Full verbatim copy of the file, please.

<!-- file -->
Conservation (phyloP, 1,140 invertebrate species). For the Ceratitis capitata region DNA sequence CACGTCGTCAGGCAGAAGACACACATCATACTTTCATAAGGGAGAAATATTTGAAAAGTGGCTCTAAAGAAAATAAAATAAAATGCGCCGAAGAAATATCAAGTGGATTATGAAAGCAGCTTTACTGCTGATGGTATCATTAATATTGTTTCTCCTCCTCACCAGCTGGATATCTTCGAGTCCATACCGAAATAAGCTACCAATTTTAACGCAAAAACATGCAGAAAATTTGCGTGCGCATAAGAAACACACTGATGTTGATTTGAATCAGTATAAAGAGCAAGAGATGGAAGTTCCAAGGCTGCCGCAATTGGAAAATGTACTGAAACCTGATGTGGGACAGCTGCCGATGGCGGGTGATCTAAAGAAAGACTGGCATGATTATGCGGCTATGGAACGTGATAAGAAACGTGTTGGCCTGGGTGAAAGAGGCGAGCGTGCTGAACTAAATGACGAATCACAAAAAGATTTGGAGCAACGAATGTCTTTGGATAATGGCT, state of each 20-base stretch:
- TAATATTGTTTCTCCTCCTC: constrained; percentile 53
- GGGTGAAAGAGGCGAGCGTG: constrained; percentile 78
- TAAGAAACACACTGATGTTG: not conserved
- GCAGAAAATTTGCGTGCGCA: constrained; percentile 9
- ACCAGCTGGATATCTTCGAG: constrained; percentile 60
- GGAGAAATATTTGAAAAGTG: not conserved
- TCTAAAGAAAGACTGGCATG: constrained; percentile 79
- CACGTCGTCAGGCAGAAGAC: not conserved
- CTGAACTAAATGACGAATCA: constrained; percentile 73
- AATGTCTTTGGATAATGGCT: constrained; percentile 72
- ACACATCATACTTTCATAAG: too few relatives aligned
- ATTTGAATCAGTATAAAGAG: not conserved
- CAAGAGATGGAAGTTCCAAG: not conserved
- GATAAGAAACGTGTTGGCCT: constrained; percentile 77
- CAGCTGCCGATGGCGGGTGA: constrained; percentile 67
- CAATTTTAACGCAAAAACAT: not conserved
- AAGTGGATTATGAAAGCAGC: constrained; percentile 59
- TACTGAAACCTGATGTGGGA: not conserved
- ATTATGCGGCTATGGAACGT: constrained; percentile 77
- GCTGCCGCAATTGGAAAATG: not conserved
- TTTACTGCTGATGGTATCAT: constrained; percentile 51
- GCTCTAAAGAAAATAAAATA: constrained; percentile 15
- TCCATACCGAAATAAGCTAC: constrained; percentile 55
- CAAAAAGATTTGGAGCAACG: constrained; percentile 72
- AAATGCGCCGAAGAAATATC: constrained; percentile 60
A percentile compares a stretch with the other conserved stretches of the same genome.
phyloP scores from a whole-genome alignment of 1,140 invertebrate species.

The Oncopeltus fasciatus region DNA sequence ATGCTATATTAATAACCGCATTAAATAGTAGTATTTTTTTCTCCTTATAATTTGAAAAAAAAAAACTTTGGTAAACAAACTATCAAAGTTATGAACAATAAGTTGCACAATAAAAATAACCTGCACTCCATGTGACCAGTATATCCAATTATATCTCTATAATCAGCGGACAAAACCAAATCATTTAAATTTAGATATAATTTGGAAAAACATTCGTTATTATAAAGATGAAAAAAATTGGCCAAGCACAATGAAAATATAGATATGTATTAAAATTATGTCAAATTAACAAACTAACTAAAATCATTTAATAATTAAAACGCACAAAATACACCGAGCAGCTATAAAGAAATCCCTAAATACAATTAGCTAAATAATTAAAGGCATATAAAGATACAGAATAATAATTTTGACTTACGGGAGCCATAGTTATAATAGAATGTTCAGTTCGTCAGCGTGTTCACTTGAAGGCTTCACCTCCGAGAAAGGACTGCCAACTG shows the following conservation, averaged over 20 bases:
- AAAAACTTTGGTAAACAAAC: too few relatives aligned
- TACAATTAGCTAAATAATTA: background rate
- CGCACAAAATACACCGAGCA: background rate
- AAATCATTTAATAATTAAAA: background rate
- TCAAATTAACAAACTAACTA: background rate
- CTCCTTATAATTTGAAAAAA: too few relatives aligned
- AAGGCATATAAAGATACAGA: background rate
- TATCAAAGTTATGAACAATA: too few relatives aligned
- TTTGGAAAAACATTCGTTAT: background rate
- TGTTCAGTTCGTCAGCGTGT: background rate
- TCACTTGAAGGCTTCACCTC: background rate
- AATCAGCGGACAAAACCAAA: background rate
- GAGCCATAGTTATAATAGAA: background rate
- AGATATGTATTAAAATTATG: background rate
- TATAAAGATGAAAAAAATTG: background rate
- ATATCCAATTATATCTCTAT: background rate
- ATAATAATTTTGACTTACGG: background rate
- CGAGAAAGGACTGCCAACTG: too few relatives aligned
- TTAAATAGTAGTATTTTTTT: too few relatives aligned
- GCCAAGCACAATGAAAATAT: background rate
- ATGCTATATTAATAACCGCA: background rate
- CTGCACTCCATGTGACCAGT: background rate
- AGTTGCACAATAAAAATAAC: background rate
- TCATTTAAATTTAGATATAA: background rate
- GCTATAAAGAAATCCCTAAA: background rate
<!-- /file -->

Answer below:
Conservation (phyloP, 1,140 invertebrate species). For the Ceratitis capitata region DNA sequence CACGTCGTCAGGCAGAAGACACACATCATACTTTCATAAGGGAGAAATATTTGAAAAGTGGCTCTAAAGAAAATAAAATAAAATGCGCCGAAGAAATATCAAGTGGATTATGAAAGCAGCTTTACTGCTGATGGTATCATTAATATTGTTTCTCCTCCTCACCAGCTGGATATCTTCGAGTCCATACCGAAATAAGCTACCAATTTTAACGCAAAAACATGCAGAAAATTTGCGTGCGCATAAGAAACACACTGATGTTGATTTGAATCAGTATAAAGAGCAAGAGATGGAAGTTCCAAGGCTGCCGCAATTGGAAAATGTACTGAAACCTGATGTGGGACAGCTGCCGATGGCGGGTGATCTAAAGAAAGACTGGCATGATTATGCGGCTATGGAACGTGATAAGAAACGTGTTGGCCTGGGTGAAAGAGGCGAGCGTGCTGAACTAAATGACGAATCACAAAAAGATTTGGAGCAACGAATGTCTTTGGATAATGGCT, state of each 20-base stretch:
- TAATATTGTTTCTCCTCCTC: constrained; percentile 53
- GGGTGAAAGAGGCGAGCGTG: constrained; percentile 78
- TAAGAAACACACTGATGTTG: not conserved
- GCAGAAAATTTGCGTGCGCA: constrained; percentile 9
- ACCAGCTGGATATCTTCGAG: constrained; percentile 60
- GGAGAAATATTTGAAAAGTG: not conserved
- TCTAAAGAAAGACTGGCATG: constrained; percentile 79
- CACGTCGTCAGGCAGAAGAC: not conserved
- CTGAACTAAATGACGAATCA: constrained; percentile 73
- AATGTCTTTGGATAATGGCT: constrained; percentile 72
- ACACATCATACTTTCATAAG: too few relatives aligned
- ATTTGAATCAGTATAAAGAG: not conserved
- CAAGAGATGGAAGTTCCAAG: not conserved
- GATAAGAAACGTGTTGGCCT: constrained; percentile 77
- CAGCTGCCGATGGCGGGTGA: constrained; percentile 67
- CAATTTTAACGCAAAAACAT: not conserved
- AAGTGGATTATGAAAGCAGC: constrained; percentile 59
- TACTGAAACCTGATGTGGGA: not conserved
- ATTATGCGGCTATGGAACGT: constrained; percentile 77
- GCTGCCGCAATTGGAAAATG: not conserved
- TTTACTGCTGATGGTATCAT: constrained; percentile 51
- GCTCTAAAGAAAATAAAATA: constrained; percentile 15
- TCCATACCGAAATAAGCTAC: constrained; percentile 55
- CAAAAAGATTTGGAGCAACG: constrained; percentile 72
- AAATGCGCCGAAGAAATATC: constrained; percentile 60
A percentile compares a stretch with the other conserved stretches of the same genome.
phyloP scores from a whole-genome alignment of 1,140 invertebrate species.

The Oncopeltus fasciatus region DNA sequence ATGCTATATTAATAACCGCATTAAATAGTAGTATTTTTTTCTCCTTATAATTTGAAAAAAAAAAACTTTGGTAAACAAACTATCAAAGTTATGAACAATAAGTTGCACAATAAAAATAACCTGCACTCCATGTGACCAGTATATCCAATTATATCTCTATAATCAGCGGACAAAACCAAATCATTTAAATTTAGATATAATTTGGAAAAACATTCGTTATTATAAAGATGAAAAAAATTGGCCAAGCACAATGAAAATATAGATATGTATTAAAATTATGTCAAATTAACAAACTAACTAAAATCATTTAATAATTAAAACGCACAAAATACACCGAGCAGCTATAAAGAAATCCCTAAATACAATTAGCTAAATAATTAAAGGCATATAAAGATACAGAATAATAATTTTGACTTACGGGAGCCATAGTTATAATAGAATGTTCAGTTCGTCAGCGTGTTCACTTGAAGGCTTCACCTCCGAGAAAGGACTGCCAACTG shows the following conservation, averaged over 20 bases:
- AAAAACTTTGGTAAACAAAC: too few relatives aligned
- TACAATTAGCTAAATAATTA: background rate
- CGCACAAAATACACCGAGCA: background rate
- AAATCATTTAATAATTAAAA: background rate
- TCAAATTAACAAACTAACTA: background rate
- CTCCTTATAATTTGAAAAAA: too few relatives aligned
- AAGGCATATAAAGATACAGA: background rate
- TATCAAAGTTATGAACAATA: too few relatives aligned
- TTTGGAAAAACATTCGTTAT: background rate
- TGTTCAGTTCGTCAGCGTGT: background rate
- TCACTTGAAGGCTTCACCTC: background rate
- AATCAGCGGACAAAACCAAA: background rate
- GAGCCATAGTTATAATAGAA: background rate
- AGATATGTATTAAAATTATG: background rate
- TATAAAGATGAAAAAAATTG: background rate
- ATATCCAATTATATCTCTAT: background rate
- ATAATAATTTTGACTTACGG: background rate
- CGAGAAAGGACTGCCAACTG: too few relatives aligned
- TTAAATAGTAGTATTTTTTT: too few relatives aligned
- GCCAAGCACAATGAAAATAT: background rate
- ATGCTATATTAATAACCGCA: background rate
- CTGCACTCCATGTGACCAGT: background rate
- AGTTGCACAATAAAAATAAC: background rate
- TCATTTAAATTTAGATATAA: background rate
- GCTATAAAGAAATCCCTAAA: background rate